The question "how many" has motivated me in what little math I have done. For example, how many tetrahedron overlaps are there? That led me to the question of how many equivalent linear spaces there are. I used a recursive formula to define linear space in the first entry on this blog. Now I will present the closed form for ** f(d,b)**, the number of nonempty regions in a linear space of

**dimensions and**d

**boundaries. For example,**b

f(3,b) = 1 + b + ∑ + ∑

_{x=0..b−1}x

_{y=0..b−1}∑

_{x=0..y−1}x

By definition,

f(d,b) =

f(d,b−1) + f(d−1,b−1) =

f(d,b−2) + f(d−1,b−2) + f(d−1,b−1) =

f(d,0) + f(d−1,0) + f(d−1,1) + f(d−1,2) + ... + f(d−1,b−1) =

1 +∑ =

1 +∑ =

1 + b +∑ =

1 +

_{x=0..b−1}f(d−1,x)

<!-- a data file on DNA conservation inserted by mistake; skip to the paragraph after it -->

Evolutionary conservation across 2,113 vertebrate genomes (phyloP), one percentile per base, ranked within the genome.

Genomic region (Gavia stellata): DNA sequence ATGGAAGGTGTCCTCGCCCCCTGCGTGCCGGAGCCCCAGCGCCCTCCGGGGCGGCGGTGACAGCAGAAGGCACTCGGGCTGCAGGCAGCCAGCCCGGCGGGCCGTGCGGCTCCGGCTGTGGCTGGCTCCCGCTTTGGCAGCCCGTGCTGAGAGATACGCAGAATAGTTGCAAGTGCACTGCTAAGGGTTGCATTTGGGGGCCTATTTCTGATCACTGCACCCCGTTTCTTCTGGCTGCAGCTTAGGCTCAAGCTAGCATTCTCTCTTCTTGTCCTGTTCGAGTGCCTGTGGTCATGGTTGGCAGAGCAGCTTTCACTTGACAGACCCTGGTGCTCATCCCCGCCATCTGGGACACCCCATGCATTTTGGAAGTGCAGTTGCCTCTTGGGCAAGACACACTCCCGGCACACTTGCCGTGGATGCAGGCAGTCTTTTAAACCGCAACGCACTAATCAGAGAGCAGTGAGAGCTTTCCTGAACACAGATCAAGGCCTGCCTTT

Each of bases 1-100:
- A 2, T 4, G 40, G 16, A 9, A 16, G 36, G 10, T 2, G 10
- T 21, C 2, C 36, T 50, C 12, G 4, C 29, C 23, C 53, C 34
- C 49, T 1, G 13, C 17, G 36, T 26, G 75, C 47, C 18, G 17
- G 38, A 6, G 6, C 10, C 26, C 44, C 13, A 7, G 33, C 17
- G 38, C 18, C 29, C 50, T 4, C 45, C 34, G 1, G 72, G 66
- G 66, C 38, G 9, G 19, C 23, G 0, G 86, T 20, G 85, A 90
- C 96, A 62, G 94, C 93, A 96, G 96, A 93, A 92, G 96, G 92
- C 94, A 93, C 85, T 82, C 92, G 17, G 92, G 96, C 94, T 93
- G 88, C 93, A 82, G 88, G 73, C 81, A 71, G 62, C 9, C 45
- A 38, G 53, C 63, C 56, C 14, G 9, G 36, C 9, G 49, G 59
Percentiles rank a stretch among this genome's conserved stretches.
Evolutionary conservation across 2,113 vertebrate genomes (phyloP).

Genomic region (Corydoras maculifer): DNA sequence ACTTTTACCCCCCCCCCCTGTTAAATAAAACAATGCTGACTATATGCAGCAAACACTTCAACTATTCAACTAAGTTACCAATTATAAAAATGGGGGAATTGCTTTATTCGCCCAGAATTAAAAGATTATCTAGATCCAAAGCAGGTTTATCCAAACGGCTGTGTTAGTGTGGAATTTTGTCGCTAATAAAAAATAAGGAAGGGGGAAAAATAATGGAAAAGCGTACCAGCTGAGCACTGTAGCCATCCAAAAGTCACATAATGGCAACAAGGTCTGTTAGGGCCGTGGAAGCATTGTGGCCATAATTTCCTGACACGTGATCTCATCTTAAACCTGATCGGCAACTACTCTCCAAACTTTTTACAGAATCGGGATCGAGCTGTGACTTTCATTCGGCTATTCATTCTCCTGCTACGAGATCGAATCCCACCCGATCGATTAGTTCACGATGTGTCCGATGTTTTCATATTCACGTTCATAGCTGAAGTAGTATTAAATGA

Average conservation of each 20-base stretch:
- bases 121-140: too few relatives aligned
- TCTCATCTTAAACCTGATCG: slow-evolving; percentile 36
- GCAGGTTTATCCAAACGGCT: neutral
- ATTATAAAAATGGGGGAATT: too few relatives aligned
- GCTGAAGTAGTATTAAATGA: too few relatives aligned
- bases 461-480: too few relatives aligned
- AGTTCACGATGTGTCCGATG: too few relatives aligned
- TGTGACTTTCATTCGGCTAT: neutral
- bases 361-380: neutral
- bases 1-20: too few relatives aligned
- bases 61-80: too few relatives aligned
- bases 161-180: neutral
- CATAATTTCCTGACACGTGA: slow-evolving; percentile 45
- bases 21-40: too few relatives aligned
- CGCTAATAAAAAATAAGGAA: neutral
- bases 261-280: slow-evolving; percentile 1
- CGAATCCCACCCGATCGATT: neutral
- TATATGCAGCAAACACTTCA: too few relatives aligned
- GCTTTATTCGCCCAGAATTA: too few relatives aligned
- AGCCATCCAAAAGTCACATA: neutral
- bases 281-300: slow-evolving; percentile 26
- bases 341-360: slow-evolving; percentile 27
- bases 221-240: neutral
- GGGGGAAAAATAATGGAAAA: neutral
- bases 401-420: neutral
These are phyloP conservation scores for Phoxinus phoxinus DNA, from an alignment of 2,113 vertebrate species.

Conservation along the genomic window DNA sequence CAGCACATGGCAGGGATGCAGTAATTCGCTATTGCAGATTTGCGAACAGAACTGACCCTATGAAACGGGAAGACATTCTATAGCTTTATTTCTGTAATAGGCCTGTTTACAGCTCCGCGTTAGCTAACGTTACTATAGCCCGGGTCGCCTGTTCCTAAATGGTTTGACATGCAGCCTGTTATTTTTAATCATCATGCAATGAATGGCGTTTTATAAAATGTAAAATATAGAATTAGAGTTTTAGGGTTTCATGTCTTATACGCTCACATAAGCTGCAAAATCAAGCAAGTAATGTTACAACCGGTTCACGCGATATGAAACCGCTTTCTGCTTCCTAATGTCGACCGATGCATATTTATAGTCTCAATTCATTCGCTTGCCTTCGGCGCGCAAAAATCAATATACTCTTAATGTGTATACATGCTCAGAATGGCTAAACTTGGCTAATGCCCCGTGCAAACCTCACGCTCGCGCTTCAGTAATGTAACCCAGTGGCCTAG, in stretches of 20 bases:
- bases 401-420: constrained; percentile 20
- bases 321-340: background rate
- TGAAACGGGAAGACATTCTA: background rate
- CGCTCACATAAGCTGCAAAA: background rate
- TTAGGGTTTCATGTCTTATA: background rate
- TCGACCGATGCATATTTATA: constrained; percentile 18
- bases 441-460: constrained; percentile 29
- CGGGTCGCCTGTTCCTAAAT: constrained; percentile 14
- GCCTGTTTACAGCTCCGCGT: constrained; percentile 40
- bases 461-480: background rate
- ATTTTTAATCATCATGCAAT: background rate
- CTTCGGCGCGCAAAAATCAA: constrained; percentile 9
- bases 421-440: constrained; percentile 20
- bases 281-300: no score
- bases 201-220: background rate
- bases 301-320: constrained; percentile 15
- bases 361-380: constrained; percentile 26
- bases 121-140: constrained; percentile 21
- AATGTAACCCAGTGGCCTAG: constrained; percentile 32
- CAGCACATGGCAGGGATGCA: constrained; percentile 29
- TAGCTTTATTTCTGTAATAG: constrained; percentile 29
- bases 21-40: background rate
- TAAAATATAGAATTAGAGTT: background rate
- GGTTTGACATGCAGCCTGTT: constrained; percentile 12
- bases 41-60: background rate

1 +

_{y=0..b−1}(1+∑

_{x=0..y−1}f(d−2,x))

1 + b +

_{y=0..b−1}∑

_{x=0..y−1}f(d−2,x)

Removing subscripts for brevity,

**1 + b +**∑∑f(d−2,x) =

∑ + ∑ + ∑ =

∑ + ∑ + ∑ =

∑ + ∑ + ... + ∑ + ∑ =

∑ + ∑ + ... + ∑ + ∑ =

∑

^{0}1

^{1}1

^{2}(1+∑f(d−3,x))

^{0}1

^{1}1

^{2}1+∑

^{3}f(d−3,x)

^{0}1

^{1}1

^{d−1}1

^{d}f(0,x)

^{0}

^{1}

^{d−1}

^{d}

_{x>−1,x<d+1,x<b+1}∑

^{x}

I have always liked figurate numbers. For example, the triangular numbers are

**1, 3, 6, 10, 15, ...**. Consider points on a page. Each line has one more point than the last. Then the total number of points is

**, the triangular number**∑

^{2}

**. Now make a stack of pages with successive triangular numbers on them. The total number of points in the stack is**P

_{2}(b−1)

**, the tetrahedral number**∑

^{3}

**. In general,**P

_{3}(b−2)

**is the polytopic number**∑

^{d}

**P**. The diagonals of Pascal's triangle of binomial coefficients are the polytopic numbers. Thus,

_{d}(b−d+1)**, and**∑ = P =

^{d}

_{d}(b−d+1)

^{(b+1)!}/

_{d!(b−d+1)!}

**.**f(d,b) = ∑

_{x>−1,x<d+1,x<b+1}

^{(b+1)!}/

_{x!(b−x+1)!}